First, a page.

Adaptive Finite Element Methods for Differential Equations (Lectures in Mathematics Eth Zurich)

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9780817670092: Adaptive Finite Element Methods for Differential Equations (Lectures in Mathematics Eth Zurich)

These Lecture Notes have been compiled from the material presented by the second author in a lecture series ('Nachdiplomvorlesung') at the Department of Mathematics of the ETH Zurich during the summer term 2002. Concepts of 'self­ adaptivity' in the numerical solution of differential equations are discussed with emphasis on Galerkin finite element methods. The key issues are a posteriori er­ ror estimation and automatic mesh adaptation. Besides the traditional approach of energy-norm error control, a new duality-based technique, the Dual Weighted Residual method (or shortly D WR method) for goal-oriented error estimation is discussed in detail. This method aims at economical computation of arbitrary quantities of physical interest by properly adapting the computational mesh. This is typically required in the design cycles of technical applications. For example, the drag coefficient of a body immersed in a viscous flow is computed, then it is minimized by varying certain control parameters, and finally the stability of the resulting flow is investigated by solving an eigenvalue problem. 'Goal-oriented' adaptivity is designed to achieve these tasks with minimal cost. The basics of the DWR method and various of its applications are described in the following survey articles: R. Rannacher [114], Error control in finite element computations. In: Proc. of Summer School Error Control and Adaptivity in Scientific Computing (H. Bulgak and C. Zenger, eds), pp. 247-278. Kluwer Academic Publishers, 1998. M. Braack and R. Rannacher [42], Adaptive finite element methods for low­ Mach-number flows with chemical reactions.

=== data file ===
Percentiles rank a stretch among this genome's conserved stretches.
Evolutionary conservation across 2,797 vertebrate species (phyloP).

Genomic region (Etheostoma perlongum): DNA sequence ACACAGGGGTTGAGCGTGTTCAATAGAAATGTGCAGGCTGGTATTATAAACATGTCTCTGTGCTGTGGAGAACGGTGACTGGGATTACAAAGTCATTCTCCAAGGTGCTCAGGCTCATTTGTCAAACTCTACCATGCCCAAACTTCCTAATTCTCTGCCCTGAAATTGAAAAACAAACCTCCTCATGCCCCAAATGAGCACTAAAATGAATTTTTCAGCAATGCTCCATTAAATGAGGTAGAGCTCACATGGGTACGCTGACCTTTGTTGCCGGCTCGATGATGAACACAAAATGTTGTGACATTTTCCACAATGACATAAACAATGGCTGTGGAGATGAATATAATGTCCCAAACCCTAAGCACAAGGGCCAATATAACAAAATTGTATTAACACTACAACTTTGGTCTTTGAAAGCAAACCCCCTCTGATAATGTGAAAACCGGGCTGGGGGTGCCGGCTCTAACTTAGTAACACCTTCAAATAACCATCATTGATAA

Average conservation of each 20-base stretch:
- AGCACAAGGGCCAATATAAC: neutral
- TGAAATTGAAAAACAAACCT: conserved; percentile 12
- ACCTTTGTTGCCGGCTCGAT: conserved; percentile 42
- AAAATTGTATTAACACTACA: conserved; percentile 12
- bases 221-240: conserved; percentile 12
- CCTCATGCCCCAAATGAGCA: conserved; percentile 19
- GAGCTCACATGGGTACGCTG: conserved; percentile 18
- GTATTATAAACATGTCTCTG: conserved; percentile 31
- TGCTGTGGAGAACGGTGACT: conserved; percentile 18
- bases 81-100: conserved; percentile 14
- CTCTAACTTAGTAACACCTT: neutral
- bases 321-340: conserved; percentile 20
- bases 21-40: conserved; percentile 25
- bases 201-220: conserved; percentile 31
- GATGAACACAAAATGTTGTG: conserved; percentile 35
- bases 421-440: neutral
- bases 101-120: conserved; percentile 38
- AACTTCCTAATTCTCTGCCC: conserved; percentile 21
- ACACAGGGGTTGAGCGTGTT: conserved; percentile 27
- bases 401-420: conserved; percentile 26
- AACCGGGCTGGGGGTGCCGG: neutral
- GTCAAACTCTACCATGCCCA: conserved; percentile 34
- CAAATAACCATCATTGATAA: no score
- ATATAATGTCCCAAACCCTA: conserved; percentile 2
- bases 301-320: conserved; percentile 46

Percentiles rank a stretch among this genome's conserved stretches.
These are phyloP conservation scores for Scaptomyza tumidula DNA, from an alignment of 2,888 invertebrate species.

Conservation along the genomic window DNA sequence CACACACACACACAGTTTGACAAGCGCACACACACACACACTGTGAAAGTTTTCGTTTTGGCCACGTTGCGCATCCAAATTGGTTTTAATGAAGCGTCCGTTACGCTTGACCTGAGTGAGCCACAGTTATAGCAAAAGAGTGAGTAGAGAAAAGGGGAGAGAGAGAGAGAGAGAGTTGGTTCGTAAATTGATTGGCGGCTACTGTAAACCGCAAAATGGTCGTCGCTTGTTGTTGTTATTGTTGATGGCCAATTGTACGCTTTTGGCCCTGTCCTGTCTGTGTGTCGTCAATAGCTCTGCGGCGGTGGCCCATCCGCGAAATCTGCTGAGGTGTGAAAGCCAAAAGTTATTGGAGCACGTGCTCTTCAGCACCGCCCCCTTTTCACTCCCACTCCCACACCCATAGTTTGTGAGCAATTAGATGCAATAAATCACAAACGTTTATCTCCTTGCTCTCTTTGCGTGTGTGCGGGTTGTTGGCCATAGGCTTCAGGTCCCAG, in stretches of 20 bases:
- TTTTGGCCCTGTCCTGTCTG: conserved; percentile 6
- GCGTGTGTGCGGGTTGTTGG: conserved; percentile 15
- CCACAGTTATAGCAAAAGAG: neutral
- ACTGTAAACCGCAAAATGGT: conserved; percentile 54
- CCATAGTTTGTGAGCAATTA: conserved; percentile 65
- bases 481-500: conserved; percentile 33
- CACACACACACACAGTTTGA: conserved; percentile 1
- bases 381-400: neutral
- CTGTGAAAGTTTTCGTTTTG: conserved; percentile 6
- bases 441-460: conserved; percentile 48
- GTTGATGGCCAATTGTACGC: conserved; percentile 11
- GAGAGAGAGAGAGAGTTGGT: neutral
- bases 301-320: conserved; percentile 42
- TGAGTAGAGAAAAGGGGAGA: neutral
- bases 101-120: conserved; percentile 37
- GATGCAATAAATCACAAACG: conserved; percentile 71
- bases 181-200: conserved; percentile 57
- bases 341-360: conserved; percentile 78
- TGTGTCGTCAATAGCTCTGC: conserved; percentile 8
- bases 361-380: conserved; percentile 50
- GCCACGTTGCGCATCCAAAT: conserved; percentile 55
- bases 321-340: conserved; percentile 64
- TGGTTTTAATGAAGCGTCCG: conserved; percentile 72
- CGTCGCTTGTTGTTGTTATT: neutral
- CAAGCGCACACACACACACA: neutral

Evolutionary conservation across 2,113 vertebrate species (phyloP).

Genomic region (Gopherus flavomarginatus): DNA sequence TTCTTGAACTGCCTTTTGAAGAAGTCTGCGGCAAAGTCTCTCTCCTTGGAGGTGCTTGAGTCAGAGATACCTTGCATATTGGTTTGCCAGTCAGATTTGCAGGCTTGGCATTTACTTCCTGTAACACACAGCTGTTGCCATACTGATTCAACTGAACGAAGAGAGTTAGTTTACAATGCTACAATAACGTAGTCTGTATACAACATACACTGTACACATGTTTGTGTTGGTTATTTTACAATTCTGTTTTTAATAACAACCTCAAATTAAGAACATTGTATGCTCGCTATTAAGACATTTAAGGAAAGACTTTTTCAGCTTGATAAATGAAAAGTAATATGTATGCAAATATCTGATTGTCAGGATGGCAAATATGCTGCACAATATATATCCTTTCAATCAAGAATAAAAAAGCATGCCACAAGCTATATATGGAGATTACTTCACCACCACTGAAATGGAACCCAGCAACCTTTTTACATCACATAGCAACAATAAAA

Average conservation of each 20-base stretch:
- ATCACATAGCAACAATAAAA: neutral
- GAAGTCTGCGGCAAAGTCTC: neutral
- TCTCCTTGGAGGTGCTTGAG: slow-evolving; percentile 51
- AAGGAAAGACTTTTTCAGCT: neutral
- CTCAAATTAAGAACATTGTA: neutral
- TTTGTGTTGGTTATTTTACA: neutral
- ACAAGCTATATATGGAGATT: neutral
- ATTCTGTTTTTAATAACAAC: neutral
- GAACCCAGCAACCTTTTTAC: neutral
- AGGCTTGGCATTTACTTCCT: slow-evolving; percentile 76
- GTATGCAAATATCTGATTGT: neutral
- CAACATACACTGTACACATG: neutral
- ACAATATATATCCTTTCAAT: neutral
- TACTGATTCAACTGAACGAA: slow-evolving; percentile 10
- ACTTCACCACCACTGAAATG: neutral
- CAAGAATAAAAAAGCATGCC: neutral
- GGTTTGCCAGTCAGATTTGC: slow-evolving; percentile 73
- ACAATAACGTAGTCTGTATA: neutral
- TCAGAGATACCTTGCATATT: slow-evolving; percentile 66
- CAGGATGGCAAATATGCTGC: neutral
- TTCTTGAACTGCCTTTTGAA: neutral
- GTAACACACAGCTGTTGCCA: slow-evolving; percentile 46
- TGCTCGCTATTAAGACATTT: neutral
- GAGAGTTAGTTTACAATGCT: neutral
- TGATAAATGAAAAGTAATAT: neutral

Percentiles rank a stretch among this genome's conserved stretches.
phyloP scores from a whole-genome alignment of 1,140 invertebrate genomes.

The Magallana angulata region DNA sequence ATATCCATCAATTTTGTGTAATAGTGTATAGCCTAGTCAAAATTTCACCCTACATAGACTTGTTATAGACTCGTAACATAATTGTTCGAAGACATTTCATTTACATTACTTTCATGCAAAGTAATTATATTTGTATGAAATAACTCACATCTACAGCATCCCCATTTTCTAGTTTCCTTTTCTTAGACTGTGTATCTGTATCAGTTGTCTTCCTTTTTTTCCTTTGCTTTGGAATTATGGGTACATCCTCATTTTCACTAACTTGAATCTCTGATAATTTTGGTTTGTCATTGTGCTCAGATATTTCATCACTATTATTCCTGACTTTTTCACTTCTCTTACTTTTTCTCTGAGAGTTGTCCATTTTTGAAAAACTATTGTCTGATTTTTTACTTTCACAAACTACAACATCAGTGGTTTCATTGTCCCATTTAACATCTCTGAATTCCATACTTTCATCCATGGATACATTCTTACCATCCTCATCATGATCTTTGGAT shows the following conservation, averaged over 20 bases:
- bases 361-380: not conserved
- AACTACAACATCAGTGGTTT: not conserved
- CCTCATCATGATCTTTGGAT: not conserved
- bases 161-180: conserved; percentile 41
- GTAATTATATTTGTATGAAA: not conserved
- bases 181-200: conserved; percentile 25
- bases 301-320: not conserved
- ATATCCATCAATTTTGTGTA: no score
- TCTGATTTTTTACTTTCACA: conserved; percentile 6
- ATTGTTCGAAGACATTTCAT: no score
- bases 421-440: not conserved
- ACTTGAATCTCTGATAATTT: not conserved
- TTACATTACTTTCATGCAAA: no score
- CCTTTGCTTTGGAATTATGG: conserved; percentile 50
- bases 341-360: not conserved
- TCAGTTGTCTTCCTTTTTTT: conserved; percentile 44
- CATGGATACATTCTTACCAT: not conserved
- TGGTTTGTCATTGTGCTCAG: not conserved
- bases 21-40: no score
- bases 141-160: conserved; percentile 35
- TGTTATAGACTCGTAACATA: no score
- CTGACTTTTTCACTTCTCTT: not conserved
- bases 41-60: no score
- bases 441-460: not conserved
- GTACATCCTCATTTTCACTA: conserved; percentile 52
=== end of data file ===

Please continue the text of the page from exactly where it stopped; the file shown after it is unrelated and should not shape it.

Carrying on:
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These Lecture Notes discuss concepts of `self-adaptivity' in the numerical solution of differential equations, with emphasis on Galerkin finite element methods. The key issues are a posteriori error estimation and it automatic mesh adaptation. Besides the traditional approach of energy-norm error control, a new duality-based technique, the Dual Weighted Residual method for goal-oriented error estimation, is discussed in detail. This method aims at economical computation of arbitrary quantities of physical interest by properly adapting the computational mesh. This is typically required in the design cycles of technical applications. For example, the drag coefficient of a body immersed in a viscous flow is computed, then it is minimized by varying certain control parameters, and finally the stability of the resulting flow is investigated by solving an eigenvalue problem. `Goal-oriented' adaptivity is designed to achieve these tasks with minimal cost.
At the end of each chapter some exercises are posed in order to assist the interested reader in better understanding the concepts presented. Solutions and accompanying remarks are given in the Appendix. For the practical exercises, sample programs are provided via internet.

Review:

"Most graduate students in engineering and physical sciences should be able to handle the material without excessive difficulty. The presentation is very much a tutorial approach promoting a hands-on experience, reinforced with practical exercises at the end of each chapter, aimed towards practitioners.... [The] present book provides a gentler introduction for the beginning graduate student or nonspecialist practitioner."

― SIAM Review 

 

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